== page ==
To Keep and Bear Arms in the Early Republic

By Shalhope, Robert E. | Constitutional Commentary, Summer 1999 | Go to article overview

To Keep and Bear Arms in the Early Republic


Shalhope, Robert E., Constitutional Commentary


When "The Ideological Origins of the Second Amendment" appeared seventeen years ago, my primary intent was to shed new light on the intellectual life of the early republic--to employ an analysis of the amendment as a window into the political culture of eighteenth-century America.(1) Previous research had convinced me of the powerful shaping influence of republicanism during this time;(2) consequently, I initiated this new investigation by subjecting the republican literature so central to Revolutionary thought to a fresh reading. It soon became apparent to me that four principles relevant to the formation of the Second Amendment coursed throughout this literature: the right of individual citizens to possess arms; the fear of professional standing armies; the reliance on militias composed of armed citizens; and the subordination of the military to civilian control. When the Second Amendment assumed its final form the emphasis on the armed citizen and organized militias assumed precedence. In my mind James Madison and his colleagues joined these two distinct yet vitally interrelated rights in an effort to balance as best they could individual rights with communal responsibilities.(3)

At the time "Ideological Origins" appeared, the Second Amendment had remained in relative obscurity since its ratification two hundred years earlier. This is most assuredly not the case today. In the last decade alone analysis of the Second Amendment has become a virtual cottage industry among law professors; law reviews from the most prestigious to the most obscure have published essay after essay dealing with various aspects of the Amendment.(4) Many of these authors borrowed liberally from "Ideological Origins" or cited it to support their arguments. Most displayed little if any interest in the political culture that spawned the Second Amendment; those that did displayed an appalling ignorance of this intellectual climate. The result was, of course, an incredibly anachronistic presentation of the Second Amendment. Quotations taken entirely out of context were strung together as if language conveyed the same meaning at all times and in all circumstances. Consequently, as these scholars subjected the words and phrases of the Amendment itself (as well as a wide range of late eighteenth- and early nineteenth-century literature) to the most tortured linguistic analysis, a flat, static vocabulary emerged that bore no relation to the dynamic culture of the early republic. The end result has been the "Standard Model"(5) of interpreting the Second Amendment and an equally strained and intemperate opposition to this mode of analysis.(6)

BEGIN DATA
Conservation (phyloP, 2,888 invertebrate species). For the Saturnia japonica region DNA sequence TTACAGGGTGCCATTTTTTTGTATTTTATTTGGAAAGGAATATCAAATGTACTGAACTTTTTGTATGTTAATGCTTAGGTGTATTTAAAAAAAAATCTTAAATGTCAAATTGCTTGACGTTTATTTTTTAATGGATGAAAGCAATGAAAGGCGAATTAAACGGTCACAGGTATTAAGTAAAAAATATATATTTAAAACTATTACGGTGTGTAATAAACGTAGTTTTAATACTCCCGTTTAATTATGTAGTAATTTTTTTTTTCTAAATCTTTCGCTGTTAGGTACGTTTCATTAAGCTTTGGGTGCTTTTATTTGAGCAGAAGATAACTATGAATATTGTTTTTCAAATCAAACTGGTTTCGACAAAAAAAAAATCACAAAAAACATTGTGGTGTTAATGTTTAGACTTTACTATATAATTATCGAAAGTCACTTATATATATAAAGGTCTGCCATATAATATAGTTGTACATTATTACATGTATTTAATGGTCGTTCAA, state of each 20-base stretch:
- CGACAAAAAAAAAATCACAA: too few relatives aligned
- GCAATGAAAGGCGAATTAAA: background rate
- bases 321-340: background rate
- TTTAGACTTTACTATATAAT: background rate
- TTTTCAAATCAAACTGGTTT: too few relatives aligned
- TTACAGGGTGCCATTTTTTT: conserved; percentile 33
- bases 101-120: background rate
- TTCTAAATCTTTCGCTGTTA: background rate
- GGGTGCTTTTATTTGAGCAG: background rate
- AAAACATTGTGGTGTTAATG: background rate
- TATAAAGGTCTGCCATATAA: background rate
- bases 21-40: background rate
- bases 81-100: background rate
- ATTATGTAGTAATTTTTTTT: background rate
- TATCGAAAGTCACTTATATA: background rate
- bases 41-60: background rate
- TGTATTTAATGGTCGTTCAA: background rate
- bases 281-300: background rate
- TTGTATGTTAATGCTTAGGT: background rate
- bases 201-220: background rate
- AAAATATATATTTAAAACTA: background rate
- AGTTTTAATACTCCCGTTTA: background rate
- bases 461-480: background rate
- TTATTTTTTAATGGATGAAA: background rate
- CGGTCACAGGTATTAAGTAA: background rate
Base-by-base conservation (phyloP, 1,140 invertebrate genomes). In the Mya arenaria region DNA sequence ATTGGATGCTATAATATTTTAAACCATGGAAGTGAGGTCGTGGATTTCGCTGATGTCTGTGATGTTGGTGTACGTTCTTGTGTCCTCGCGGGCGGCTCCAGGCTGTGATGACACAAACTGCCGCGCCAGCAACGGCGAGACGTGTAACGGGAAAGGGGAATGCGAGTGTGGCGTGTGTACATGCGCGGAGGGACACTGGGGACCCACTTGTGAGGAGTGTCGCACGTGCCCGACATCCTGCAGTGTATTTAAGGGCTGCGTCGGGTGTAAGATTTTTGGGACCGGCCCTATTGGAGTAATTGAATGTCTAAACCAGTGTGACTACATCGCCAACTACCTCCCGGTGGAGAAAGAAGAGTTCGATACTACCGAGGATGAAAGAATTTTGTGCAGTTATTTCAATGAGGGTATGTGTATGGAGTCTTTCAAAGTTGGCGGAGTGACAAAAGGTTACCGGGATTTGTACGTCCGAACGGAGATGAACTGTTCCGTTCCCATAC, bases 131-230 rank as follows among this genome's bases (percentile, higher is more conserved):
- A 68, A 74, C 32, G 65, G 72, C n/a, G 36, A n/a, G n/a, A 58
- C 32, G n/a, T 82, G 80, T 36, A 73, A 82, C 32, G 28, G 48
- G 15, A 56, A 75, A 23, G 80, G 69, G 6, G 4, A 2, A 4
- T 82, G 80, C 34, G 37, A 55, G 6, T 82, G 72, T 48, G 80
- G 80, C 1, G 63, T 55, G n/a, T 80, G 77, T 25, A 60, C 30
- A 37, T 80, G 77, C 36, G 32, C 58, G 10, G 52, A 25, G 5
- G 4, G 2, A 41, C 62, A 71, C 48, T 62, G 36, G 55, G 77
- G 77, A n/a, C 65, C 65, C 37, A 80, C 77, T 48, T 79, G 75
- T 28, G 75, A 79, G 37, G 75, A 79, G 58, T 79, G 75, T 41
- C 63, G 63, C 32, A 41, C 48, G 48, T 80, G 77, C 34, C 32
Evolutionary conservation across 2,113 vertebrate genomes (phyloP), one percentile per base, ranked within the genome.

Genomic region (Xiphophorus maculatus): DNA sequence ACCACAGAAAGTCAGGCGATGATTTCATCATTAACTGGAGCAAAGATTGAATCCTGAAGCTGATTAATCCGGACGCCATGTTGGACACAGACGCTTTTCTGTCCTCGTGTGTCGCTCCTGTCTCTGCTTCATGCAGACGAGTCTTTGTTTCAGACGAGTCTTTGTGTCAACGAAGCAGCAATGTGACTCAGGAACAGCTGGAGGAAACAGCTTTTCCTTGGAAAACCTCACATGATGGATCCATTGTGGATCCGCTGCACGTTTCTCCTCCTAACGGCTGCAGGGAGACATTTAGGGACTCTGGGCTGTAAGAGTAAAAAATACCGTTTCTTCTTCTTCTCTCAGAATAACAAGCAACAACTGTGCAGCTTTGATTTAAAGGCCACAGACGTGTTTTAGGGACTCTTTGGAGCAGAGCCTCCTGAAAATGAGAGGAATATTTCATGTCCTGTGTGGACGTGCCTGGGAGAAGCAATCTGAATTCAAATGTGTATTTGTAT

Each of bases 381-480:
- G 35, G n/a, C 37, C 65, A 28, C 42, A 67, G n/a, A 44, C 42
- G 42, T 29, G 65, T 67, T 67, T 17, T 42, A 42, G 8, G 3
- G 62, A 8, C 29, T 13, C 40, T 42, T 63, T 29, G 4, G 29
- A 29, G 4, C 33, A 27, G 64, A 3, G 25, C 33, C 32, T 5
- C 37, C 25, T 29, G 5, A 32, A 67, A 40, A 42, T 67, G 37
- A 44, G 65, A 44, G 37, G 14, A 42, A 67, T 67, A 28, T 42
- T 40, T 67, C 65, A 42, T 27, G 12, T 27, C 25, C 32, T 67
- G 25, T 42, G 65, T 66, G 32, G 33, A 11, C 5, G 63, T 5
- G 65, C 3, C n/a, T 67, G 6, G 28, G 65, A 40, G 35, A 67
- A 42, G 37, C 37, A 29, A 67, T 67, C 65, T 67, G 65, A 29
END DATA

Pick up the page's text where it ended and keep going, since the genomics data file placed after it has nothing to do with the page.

More than anything else, then, history has been the greatest casualty of this surge of publication. In their urgency to propound a particular view of the Amendment that fits their current ideological demands, jurists have either ignored the political culture of the early republic or framed it in such a way as to suit their needs. The dynamic relationship between text and context has been lost. Fortunately, several historians--Saul Cornell, Michael Bellesiles, and Gary Wills--have recently turned their attention to the historical circumstances within which the Second Amendment appeared. Their work promises to provide much greater depth and sophistication to our understanding of the early republic--an understanding that not only furthers our knowledge of that era, but sheds essential new light on the meaning of the Second Amendment within that culture.

In the essay written for this forum Professor Cornell, drawing upon an extensive knowledge of Antifederalism,(7) provides fresh insights into the intellectual and social context of the Second Amendment. He not only reveals the failure of Standard Modelers to place the language of the Founders and others within the context of the time, but exposes the weaknesses inherent in their insistence upon a consensus among eighteenth-century Americans regarding the true meaning of the Amendment. …

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